## Abstract

Background The Chernobyl nuclear accident of 1986 released large quantities of radioactive material causing widespread contamination. In the Ukraine alone, more than 4 million people were exposed to radiation. The exact health consequences of this exposure are still being assessed.

Methods To ascertain the effect of in utero radiation exposure and the development of leukaemia, a review was undertaken of leukaemia sub-types occurring among children born in the year of the accident (1986) and followed 10 years post-exposure. A comparison was made of leukaemia cumulative incidence rates among children from both an exposed and unexposed oblast.

Results Rate ratios (RR) for the all cell types grouping of leukaemia revealed that rates in the exposed Oblast were significantly elevated for females, males and both genders combined. Rates of acute lymphoblastic leukaemia (ALL) were dramatically elevated for males and to a lesser extent for females. For both genders combined, the RR for ALL was more than three times greater in the exposed compared to the unexposed region.

Conclusion Study results suggest that the increased risk of leukaemia and acute leukaemia among those children born in 1986 and resident in radioactively contaminated territories may be associated with exposure to radiation resulting from the Chernobyl accident.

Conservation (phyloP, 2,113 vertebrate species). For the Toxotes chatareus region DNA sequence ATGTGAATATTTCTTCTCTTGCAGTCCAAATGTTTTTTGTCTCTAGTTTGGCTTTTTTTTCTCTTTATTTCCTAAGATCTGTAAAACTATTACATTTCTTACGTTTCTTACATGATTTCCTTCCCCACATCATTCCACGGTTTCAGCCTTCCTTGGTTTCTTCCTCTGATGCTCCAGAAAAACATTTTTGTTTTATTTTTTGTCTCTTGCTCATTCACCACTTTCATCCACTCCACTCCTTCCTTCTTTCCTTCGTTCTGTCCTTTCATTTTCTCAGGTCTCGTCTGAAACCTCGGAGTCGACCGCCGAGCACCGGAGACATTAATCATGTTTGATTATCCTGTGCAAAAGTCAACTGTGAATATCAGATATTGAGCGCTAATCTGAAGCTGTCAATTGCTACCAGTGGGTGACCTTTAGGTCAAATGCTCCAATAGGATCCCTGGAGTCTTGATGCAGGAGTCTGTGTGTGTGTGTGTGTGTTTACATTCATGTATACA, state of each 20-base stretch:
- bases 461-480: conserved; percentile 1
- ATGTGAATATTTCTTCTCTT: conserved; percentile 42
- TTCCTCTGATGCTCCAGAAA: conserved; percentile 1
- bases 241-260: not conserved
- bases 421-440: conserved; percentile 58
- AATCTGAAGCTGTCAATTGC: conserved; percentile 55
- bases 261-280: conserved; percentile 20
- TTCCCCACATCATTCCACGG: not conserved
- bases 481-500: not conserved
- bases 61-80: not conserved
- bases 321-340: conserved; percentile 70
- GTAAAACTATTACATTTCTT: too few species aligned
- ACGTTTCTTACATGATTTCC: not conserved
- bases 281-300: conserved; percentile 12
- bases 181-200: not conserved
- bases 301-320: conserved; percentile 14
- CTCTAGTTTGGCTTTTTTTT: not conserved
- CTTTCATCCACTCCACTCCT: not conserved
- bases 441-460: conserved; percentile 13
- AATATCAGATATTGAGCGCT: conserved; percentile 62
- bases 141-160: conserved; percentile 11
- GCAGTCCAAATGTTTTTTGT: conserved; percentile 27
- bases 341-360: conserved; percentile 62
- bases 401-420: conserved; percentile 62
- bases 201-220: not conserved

The Chernobyl radiation accident is undoubtedly the greatest environmental catastrophe in the history of mankind. Vast areas of Europe were contaminated by radioactive fallout. In the Ukraine alone it is estimated that more than 4 million people were exposed to radiation.1 While this accident happened over a decade ago (26 April 1986), it will be several more decades before the exact health consequences are known.

Cancers of the thyroid and leukaemia have been found to be associated with radiation exposure. Those thought to be at greater risk of untoward health consequences from exposure are people under the age of 20, particularly those exposed in the first decade of life.24 Data from both the Hiroshima and Nagasaki (Japan) atomic bombing and also from follow-up studies of nuclear tests in Utah (USA) indicate that the maximum health effects occur during the first 12 years after exposure.3,4 We assessed acute leukaemia cases occurring among children who were in utero at the time of exposure to determine to what degree, if any, these events were associated with the Chernobyl accident. This paper presents data on acute leukaemia occurring in such children in two regions of the Ukraine; one presumed to have received radioactive contamination (Zhitomir) and one presumed to have been unaffected (Poltava).

## Methods

The Zhitomir and Poltava regions were selected on the basis of radio-dosimetry studies conducted by the Research Center for Radiation Medicine of the Academy of Medical Sciences of the Ukraine. Zhitomir is situated to the east of the Chernobyl nuclear power plant (Figure 1) and is rich in mineral resources. It comprises 29 900 km2 and has a total population of 1 507 000. Exposure of the Zhitomir population during the 10 post-exposure years reached 11.15 thousands person Sv.1 Poltava is situated on the left bank of the river Dnipro, hundreds of kilometres southwest of the Chernobyl nuclear power plant. It covers an area of 28 800 km2 and has a population of 1 771 000. The control population in Poltava was unaffected by radiation contamination from Chernobyl.